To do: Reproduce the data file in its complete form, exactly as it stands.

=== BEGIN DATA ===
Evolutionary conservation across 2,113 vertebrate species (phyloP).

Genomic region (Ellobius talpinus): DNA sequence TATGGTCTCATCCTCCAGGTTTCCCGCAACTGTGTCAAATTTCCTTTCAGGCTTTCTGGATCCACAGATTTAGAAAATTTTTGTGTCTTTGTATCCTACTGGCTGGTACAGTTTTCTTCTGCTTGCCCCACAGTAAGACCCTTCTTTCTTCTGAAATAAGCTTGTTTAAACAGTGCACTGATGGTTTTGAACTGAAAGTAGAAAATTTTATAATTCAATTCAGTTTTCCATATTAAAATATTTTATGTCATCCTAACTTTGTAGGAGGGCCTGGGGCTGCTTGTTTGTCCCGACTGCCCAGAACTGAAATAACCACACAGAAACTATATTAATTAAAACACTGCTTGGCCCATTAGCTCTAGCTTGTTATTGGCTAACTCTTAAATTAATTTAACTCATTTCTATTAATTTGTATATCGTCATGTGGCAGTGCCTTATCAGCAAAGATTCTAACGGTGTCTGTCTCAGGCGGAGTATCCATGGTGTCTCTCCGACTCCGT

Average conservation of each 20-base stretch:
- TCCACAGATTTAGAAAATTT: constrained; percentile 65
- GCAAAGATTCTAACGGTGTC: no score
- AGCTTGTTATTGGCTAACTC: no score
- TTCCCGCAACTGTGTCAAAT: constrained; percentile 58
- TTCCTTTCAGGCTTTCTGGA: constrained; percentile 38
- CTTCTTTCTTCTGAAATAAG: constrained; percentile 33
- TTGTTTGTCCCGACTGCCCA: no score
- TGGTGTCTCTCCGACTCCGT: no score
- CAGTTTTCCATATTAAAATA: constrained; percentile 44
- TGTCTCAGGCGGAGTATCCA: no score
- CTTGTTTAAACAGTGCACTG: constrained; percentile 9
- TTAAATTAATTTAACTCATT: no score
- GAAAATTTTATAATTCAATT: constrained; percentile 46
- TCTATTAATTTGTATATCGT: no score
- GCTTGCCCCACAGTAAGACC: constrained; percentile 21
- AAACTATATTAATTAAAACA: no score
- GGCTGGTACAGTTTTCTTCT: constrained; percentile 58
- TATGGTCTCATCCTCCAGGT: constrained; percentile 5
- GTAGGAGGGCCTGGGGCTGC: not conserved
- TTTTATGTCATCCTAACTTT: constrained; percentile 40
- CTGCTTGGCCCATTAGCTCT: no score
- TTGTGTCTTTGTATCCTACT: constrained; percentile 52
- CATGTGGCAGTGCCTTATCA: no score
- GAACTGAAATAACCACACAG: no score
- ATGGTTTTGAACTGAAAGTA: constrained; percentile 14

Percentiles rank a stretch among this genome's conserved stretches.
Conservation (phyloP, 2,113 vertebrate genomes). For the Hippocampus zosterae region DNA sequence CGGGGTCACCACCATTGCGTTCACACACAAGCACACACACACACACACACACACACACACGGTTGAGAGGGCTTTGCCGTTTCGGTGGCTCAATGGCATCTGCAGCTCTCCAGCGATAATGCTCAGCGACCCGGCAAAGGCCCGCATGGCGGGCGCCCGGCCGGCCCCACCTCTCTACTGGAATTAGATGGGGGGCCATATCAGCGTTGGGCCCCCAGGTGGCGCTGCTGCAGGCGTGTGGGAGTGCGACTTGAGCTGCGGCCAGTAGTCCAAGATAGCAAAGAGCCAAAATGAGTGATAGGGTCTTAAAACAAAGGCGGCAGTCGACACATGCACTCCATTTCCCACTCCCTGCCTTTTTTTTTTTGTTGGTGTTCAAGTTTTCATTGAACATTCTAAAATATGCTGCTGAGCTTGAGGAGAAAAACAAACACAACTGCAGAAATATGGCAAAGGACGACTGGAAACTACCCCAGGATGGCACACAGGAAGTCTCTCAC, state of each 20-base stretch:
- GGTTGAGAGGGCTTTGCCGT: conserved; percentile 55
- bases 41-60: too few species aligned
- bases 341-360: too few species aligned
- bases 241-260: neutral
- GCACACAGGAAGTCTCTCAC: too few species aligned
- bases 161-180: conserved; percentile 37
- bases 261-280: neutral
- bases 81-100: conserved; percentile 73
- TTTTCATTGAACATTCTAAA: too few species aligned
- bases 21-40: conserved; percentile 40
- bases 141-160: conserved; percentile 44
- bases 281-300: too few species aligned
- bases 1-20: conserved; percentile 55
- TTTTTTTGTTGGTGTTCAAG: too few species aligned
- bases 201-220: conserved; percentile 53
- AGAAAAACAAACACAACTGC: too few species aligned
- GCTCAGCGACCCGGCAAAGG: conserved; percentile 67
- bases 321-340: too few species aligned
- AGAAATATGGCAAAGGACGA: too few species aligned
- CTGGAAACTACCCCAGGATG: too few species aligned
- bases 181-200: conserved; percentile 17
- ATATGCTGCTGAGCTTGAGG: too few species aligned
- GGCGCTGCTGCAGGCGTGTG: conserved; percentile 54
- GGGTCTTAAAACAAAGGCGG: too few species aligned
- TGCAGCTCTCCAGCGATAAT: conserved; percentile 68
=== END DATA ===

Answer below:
Evolutionary conservation across 2,113 vertebrate species (phyloP).

Genomic region (Ellobius talpinus): DNA sequence TATGGTCTCATCCTCCAGGTTTCCCGCAACTGTGTCAAATTTCCTTTCAGGCTTTCTGGATCCACAGATTTAGAAAATTTTTGTGTCTTTGTATCCTACTGGCTGGTACAGTTTTCTTCTGCTTGCCCCACAGTAAGACCCTTCTTTCTTCTGAAATAAGCTTGTTTAAACAGTGCACTGATGGTTTTGAACTGAAAGTAGAAAATTTTATAATTCAATTCAGTTTTCCATATTAAAATATTTTATGTCATCCTAACTTTGTAGGAGGGCCTGGGGCTGCTTGTTTGTCCCGACTGCCCAGAACTGAAATAACCACACAGAAACTATATTAATTAAAACACTGCTTGGCCCATTAGCTCTAGCTTGTTATTGGCTAACTCTTAAATTAATTTAACTCATTTCTATTAATTTGTATATCGTCATGTGGCAGTGCCTTATCAGCAAAGATTCTAACGGTGTCTGTCTCAGGCGGAGTATCCATGGTGTCTCTCCGACTCCGT

Average conservation of each 20-base stretch:
- TCCACAGATTTAGAAAATTT: constrained; percentile 65
- GCAAAGATTCTAACGGTGTC: no score
- AGCTTGTTATTGGCTAACTC: no score
- TTCCCGCAACTGTGTCAAAT: constrained; percentile 58
- TTCCTTTCAGGCTTTCTGGA: constrained; percentile 38
- CTTCTTTCTTCTGAAATAAG: constrained; percentile 33
- TTGTTTGTCCCGACTGCCCA: no score
- TGGTGTCTCTCCGACTCCGT: no score
- CAGTTTTCCATATTAAAATA: constrained; percentile 44
- TGTCTCAGGCGGAGTATCCA: no score
- CTTGTTTAAACAGTGCACTG: constrained; percentile 9
- TTAAATTAATTTAACTCATT: no score
- GAAAATTTTATAATTCAATT: constrained; percentile 46
- TCTATTAATTTGTATATCGT: no score
- GCTTGCCCCACAGTAAGACC: constrained; percentile 21
- AAACTATATTAATTAAAACA: no score
- GGCTGGTACAGTTTTCTTCT: constrained; percentile 58
- TATGGTCTCATCCTCCAGGT: constrained; percentile 5
- GTAGGAGGGCCTGGGGCTGC: not conserved
- TTTTATGTCATCCTAACTTT: constrained; percentile 40
- CTGCTTGGCCCATTAGCTCT: no score
- TTGTGTCTTTGTATCCTACT: constrained; percentile 52
- CATGTGGCAGTGCCTTATCA: no score
- GAACTGAAATAACCACACAG: no score
- ATGGTTTTGAACTGAAAGTA: constrained; percentile 14

Percentiles rank a stretch among this genome's conserved stretches.
Conservation (phyloP, 2,113 vertebrate genomes). For the Hippocampus zosterae region DNA sequence CGGGGTCACCACCATTGCGTTCACACACAAGCACACACACACACACACACACACACACACGGTTGAGAGGGCTTTGCCGTTTCGGTGGCTCAATGGCATCTGCAGCTCTCCAGCGATAATGCTCAGCGACCCGGCAAAGGCCCGCATGGCGGGCGCCCGGCCGGCCCCACCTCTCTACTGGAATTAGATGGGGGGCCATATCAGCGTTGGGCCCCCAGGTGGCGCTGCTGCAGGCGTGTGGGAGTGCGACTTGAGCTGCGGCCAGTAGTCCAAGATAGCAAAGAGCCAAAATGAGTGATAGGGTCTTAAAACAAAGGCGGCAGTCGACACATGCACTCCATTTCCCACTCCCTGCCTTTTTTTTTTTGTTGGTGTTCAAGTTTTCATTGAACATTCTAAAATATGCTGCTGAGCTTGAGGAGAAAAACAAACACAACTGCAGAAATATGGCAAAGGACGACTGGAAACTACCCCAGGATGGCACACAGGAAGTCTCTCAC, state of each 20-base stretch:
- GGTTGAGAGGGCTTTGCCGT: conserved; percentile 55
- bases 41-60: too few species aligned
- bases 341-360: too few species aligned
- bases 241-260: neutral
- GCACACAGGAAGTCTCTCAC: too few species aligned
- bases 161-180: conserved; percentile 37
- bases 261-280: neutral
- bases 81-100: conserved; percentile 73
- TTTTCATTGAACATTCTAAA: too few species aligned
- bases 21-40: conserved; percentile 40
- bases 141-160: conserved; percentile 44
- bases 281-300: too few species aligned
- bases 1-20: conserved; percentile 55
- TTTTTTTGTTGGTGTTCAAG: too few species aligned
- bases 201-220: conserved; percentile 53
- AGAAAAACAAACACAACTGC: too few species aligned
- GCTCAGCGACCCGGCAAAGG: conserved; percentile 67
- bases 321-340: too few species aligned
- AGAAATATGGCAAAGGACGA: too few species aligned
- CTGGAAACTACCCCAGGATG: too few species aligned
- bases 181-200: conserved; percentile 17
- ATATGCTGCTGAGCTTGAGG: too few species aligned
- GGCGCTGCTGCAGGCGTGTG: conserved; percentile 54
- GGGTCTTAAAACAAAGGCGG: too few species aligned
- TGCAGCTCTCCAGCGATAAT: conserved; percentile 68